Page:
Coverage of the Egyptian protests this week disproportionately interviewed and photographed male protestors, occasionally using the terms “Egyptian men” and “protestors” interchangeably (excellent example here). What images we did receive of women depicted them as separate from the demonstrations if not dependent on male guardianship. The paucity of images or stories about women activists excludes them from the national uprising and silences their protests.
The second-place winner at Amsterdam’s Green Fashion Awards last week, OAT’s “Virgin Collection” is the world’s first line of sneakers that, upon disposal, will biodegrade and sprout trees. The materials—some developed by OAT itself—are all easily broken down, and tree seeds packed in the lining will hopefully leave saplings where your sneakers once stood.
For many Americans, the White House stands as a symbol of liberty and justice. But its gleaming facade hides harsh realities, from the slaves who built the home to the presidents who lived there and shaped the country’s racial history, often for the worse. In The Black History of the White House, Clarence Lusane traces the path of race relations in America by telling a very specific history — the stories of those African-Americans who built, worked at and visited the White House.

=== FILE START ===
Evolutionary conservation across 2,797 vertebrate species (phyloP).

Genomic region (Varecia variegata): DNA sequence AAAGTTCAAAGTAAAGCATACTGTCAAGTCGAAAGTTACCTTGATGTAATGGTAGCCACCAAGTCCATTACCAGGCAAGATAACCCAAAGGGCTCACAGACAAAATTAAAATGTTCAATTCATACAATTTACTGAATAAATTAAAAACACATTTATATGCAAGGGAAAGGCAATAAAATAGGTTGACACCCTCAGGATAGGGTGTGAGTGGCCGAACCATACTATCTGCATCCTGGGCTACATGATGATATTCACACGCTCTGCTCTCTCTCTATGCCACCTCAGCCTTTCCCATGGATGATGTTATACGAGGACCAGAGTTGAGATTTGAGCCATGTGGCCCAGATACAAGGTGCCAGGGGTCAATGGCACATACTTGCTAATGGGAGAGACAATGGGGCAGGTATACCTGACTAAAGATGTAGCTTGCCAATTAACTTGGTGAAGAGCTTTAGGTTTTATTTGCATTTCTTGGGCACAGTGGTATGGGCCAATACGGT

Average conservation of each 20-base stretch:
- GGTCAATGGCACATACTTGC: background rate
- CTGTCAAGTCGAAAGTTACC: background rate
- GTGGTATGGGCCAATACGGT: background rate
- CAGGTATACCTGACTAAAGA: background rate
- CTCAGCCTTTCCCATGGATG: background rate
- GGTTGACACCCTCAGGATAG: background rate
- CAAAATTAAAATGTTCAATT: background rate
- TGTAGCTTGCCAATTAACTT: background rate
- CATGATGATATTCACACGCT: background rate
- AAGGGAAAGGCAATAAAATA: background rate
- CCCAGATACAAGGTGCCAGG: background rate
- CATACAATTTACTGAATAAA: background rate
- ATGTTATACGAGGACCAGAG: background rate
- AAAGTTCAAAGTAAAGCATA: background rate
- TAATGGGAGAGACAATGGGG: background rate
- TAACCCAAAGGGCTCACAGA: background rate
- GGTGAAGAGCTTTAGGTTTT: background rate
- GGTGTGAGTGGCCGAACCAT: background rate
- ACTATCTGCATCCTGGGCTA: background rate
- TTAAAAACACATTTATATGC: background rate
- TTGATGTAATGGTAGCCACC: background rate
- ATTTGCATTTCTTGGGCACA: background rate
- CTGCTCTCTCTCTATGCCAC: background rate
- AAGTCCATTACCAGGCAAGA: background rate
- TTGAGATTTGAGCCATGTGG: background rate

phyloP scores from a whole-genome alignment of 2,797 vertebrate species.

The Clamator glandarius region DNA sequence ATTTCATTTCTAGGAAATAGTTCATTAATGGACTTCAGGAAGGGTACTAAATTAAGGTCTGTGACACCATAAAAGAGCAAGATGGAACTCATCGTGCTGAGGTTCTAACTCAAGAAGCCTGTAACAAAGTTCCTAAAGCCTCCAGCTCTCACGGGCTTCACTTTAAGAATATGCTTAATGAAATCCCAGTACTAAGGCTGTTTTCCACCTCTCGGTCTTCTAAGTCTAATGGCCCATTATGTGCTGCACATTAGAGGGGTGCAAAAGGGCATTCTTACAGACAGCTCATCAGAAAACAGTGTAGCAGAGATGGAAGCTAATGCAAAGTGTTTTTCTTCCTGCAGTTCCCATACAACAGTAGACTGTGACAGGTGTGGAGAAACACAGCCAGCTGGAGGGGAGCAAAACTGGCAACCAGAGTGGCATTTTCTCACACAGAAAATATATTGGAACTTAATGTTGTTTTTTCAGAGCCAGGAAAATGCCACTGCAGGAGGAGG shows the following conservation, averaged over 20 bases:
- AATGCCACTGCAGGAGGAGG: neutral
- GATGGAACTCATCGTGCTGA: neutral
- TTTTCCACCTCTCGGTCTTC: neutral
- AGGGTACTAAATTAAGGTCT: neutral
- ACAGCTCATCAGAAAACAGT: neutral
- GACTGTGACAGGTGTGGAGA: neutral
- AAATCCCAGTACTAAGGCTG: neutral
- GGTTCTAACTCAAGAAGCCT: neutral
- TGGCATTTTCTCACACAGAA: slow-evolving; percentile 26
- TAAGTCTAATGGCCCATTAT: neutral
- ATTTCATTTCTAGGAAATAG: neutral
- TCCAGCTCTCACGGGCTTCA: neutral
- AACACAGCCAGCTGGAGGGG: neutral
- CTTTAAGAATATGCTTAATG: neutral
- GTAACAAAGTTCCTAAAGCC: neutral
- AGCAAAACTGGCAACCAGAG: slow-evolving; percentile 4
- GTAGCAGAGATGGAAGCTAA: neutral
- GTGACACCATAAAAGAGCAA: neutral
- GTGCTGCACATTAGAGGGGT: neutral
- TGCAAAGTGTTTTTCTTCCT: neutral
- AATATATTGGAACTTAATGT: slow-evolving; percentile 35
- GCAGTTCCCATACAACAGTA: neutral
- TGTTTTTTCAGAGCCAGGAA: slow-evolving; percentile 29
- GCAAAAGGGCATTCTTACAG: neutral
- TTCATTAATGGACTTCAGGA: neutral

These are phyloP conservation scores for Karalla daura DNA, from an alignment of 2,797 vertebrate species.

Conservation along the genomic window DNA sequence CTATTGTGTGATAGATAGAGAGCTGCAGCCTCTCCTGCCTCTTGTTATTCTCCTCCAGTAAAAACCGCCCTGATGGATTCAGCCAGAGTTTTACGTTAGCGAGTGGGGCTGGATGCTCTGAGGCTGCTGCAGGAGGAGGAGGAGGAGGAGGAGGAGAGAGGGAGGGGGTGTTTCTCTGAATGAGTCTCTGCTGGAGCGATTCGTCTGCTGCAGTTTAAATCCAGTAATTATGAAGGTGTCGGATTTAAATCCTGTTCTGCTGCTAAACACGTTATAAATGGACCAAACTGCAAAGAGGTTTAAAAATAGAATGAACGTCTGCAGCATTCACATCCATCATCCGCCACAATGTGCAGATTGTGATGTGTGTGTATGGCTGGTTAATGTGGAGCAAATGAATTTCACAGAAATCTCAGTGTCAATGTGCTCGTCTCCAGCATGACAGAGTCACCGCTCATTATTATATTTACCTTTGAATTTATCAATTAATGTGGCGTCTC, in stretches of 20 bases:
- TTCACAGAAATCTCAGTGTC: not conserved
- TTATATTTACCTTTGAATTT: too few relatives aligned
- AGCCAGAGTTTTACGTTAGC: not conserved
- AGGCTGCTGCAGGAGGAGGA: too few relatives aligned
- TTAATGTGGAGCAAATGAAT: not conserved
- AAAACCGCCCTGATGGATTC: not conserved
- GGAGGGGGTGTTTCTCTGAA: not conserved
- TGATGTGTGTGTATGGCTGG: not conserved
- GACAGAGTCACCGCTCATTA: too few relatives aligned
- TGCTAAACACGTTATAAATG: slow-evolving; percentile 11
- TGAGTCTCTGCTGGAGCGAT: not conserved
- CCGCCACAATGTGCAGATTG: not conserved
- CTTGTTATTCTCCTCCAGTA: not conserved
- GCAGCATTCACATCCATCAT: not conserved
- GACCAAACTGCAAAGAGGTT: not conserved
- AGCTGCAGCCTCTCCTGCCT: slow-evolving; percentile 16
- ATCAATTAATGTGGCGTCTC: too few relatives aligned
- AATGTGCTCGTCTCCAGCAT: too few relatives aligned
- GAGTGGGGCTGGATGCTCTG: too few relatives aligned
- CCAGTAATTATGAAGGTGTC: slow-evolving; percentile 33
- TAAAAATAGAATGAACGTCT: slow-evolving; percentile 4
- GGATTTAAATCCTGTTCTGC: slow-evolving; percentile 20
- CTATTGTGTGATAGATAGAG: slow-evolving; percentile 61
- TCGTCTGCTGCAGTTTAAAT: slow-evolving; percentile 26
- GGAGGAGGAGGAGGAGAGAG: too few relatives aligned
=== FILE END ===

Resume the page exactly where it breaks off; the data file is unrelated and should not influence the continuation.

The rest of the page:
As the director of the National Museum of African American History and Culture, Mr. Bunch, 58, is charged with creating an institution that embodies the story of black life in America.
The pressure couldn’t be greater. To open in 2015, in a $500 million building designed to evoke the art of an ancient West African kingdom, the museum will stand at the geographic center of American civic identity, on the National Mall.